Do we assume too much?

When we engage with others and start a discussion around faith, what is our start point? What are we assuming from the outset when we get into the conversation?

When Paul went and engaged with people, he was asked, “What is this new thing you are talking about?” Acts.17.16-32.

Paul, through his observations and time with people, realised that they were starting from a point of not knowing, not having anything to hold onto in the discussion – that Jesus was something new to these people.

Do we need to move our thinking from the perspective of assuming people have some kind of understanding, some kind of knowledge of what we’re talking about, to recognising that most don’t? Do we need to stop making assumptions about what people know or don’t know and actually spend time engaging, understanding and listening, so we gain that perspective and are able to join with God in bringing revelation to them in a way that makes sense?

What does it mean about our approaches when we make assumptions?
How can we ensure that we stop making assumptions?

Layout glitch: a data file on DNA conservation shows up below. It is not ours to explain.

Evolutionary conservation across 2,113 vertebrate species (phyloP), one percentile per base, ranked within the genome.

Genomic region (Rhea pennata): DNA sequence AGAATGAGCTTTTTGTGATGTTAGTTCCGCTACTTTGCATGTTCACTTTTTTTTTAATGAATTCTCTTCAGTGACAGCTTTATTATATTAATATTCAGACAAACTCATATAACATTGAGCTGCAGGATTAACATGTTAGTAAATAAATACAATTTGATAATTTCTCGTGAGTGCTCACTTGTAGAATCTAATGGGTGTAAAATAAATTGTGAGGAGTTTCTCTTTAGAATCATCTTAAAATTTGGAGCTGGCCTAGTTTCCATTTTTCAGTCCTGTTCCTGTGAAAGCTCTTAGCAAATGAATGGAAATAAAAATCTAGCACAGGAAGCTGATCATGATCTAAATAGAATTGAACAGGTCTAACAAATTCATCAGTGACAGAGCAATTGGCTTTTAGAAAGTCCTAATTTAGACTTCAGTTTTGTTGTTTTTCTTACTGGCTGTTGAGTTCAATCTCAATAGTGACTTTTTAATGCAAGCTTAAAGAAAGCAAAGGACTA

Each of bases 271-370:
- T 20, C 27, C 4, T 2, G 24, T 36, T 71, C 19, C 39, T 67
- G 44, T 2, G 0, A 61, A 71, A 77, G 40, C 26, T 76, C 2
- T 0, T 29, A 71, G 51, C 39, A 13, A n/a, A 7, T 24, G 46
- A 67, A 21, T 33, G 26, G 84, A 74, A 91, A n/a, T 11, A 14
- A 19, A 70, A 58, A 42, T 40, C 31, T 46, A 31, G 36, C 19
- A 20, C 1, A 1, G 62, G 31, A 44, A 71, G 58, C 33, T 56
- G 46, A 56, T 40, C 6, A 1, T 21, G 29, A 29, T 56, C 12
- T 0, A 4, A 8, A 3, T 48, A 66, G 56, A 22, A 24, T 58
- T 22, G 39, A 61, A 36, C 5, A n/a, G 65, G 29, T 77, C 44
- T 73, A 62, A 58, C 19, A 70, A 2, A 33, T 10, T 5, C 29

Are you at the centre?

How many times have you ever used the phrase, “I don’t want to do that?” Maybe you don’t, but what it does is put us at the centre – our desires, our intentions, and the question is, should we really put ourselves at the centre?

One thing that our nation has seen over these last few weeks is people coming together for the sake of others, putting others first: not themselves, their own wishes, desires, or even their own ambitions, whether that be taxi drivers giving free lifts, doctors and nurses going into work when they weren’t even on the rota, people running into situations, without a thought of themselves but simply for others; all of these things show something of not putting ourselves but others first.

The moment we remove ourselves and place Christ at the centre as well as putting others first, communities transform, lives change, hope is brought, and love exists.